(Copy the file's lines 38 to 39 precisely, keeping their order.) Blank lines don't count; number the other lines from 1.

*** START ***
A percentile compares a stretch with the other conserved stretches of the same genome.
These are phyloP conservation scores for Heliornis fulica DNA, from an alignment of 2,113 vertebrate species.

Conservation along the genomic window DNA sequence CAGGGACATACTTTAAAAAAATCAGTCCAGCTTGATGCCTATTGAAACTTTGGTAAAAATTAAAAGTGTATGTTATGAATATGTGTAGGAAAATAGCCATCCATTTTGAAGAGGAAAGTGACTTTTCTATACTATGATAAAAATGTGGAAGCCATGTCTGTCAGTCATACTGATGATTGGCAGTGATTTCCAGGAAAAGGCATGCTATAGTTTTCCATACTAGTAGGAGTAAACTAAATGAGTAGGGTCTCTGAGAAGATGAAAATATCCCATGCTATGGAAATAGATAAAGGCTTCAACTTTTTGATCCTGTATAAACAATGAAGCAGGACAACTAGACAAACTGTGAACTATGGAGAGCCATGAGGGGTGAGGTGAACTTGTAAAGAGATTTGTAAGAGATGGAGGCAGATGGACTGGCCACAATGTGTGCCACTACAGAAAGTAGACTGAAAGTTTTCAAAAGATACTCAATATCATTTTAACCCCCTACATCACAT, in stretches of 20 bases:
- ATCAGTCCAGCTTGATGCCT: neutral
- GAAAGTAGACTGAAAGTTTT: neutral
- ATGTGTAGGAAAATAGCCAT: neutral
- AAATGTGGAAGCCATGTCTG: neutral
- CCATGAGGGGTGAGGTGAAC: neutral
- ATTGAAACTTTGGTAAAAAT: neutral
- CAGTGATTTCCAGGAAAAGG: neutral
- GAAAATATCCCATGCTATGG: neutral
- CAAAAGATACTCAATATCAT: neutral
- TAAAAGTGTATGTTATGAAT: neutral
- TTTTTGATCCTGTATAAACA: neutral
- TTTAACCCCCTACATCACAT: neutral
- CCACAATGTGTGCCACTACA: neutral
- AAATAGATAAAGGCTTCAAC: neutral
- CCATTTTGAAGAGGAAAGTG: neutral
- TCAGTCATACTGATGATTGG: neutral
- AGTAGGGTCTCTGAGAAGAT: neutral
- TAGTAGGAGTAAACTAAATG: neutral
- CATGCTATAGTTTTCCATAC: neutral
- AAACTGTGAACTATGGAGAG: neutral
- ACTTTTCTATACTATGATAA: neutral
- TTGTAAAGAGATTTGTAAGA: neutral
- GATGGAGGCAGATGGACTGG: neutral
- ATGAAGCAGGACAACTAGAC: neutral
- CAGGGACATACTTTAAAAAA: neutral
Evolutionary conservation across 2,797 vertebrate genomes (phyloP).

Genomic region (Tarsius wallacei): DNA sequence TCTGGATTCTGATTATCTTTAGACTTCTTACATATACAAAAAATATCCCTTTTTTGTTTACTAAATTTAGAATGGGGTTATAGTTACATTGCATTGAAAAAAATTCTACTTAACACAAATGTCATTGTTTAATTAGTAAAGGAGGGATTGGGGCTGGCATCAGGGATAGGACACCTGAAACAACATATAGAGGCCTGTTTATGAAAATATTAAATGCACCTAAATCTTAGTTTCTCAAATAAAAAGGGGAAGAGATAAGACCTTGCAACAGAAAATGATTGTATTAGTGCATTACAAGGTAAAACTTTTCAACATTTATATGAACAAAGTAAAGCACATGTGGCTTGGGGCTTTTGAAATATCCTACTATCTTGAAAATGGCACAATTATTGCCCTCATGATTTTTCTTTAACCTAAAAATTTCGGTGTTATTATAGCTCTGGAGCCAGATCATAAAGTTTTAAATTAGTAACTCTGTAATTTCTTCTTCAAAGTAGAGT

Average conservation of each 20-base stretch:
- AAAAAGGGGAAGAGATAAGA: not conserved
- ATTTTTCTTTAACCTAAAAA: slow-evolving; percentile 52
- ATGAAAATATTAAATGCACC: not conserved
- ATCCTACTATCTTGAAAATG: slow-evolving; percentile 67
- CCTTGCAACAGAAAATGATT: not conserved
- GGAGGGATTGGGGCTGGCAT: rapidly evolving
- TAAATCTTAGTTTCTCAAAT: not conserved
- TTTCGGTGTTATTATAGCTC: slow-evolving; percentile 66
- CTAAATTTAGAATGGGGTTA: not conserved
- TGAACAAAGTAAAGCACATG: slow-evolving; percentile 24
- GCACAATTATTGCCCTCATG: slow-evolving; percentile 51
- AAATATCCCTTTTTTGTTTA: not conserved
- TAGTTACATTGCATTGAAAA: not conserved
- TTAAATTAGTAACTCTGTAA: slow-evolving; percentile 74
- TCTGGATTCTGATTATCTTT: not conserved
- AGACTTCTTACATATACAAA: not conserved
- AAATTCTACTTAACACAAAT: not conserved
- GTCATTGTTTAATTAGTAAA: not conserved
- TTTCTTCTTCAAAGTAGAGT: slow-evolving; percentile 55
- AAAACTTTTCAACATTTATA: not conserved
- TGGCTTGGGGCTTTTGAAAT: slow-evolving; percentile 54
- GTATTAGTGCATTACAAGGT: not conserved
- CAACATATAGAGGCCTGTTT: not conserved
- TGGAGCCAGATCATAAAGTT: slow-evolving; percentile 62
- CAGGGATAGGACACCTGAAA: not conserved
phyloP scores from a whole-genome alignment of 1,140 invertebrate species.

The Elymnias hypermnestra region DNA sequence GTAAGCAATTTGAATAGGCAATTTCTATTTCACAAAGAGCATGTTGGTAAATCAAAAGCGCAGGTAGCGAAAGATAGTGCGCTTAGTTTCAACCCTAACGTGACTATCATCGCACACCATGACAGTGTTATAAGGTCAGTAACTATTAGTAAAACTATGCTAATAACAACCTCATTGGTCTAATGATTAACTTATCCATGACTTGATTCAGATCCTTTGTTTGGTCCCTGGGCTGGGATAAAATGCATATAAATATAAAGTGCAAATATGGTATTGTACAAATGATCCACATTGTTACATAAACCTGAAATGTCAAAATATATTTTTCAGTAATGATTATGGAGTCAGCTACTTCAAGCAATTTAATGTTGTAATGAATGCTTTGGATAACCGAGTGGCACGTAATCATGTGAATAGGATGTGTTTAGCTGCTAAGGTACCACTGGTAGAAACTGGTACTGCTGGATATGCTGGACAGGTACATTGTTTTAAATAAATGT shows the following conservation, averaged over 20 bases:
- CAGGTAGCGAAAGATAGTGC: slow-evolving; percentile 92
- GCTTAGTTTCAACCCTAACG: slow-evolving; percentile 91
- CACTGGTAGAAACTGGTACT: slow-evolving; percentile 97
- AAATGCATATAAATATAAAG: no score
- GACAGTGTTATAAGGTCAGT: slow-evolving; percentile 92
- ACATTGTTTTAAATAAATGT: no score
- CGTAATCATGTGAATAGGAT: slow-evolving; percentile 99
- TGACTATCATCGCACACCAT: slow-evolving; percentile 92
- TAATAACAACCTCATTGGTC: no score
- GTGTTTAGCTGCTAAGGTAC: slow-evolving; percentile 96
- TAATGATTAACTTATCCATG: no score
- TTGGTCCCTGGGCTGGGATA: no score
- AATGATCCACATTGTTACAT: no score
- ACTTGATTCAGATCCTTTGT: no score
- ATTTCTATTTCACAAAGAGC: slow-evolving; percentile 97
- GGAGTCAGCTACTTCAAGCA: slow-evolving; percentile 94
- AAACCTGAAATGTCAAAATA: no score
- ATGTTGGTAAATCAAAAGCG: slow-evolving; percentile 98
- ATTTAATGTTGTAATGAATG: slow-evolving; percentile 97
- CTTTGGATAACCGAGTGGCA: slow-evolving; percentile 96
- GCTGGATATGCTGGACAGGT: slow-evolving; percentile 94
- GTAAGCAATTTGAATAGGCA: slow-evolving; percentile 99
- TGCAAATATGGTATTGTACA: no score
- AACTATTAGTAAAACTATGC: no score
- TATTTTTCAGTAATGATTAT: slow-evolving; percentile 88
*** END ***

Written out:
- TAAATCTTAGTTTCTCAAAT: not conserved
- TTTCGGTGTTATTATAGCTC: slow-evolving; percentile 66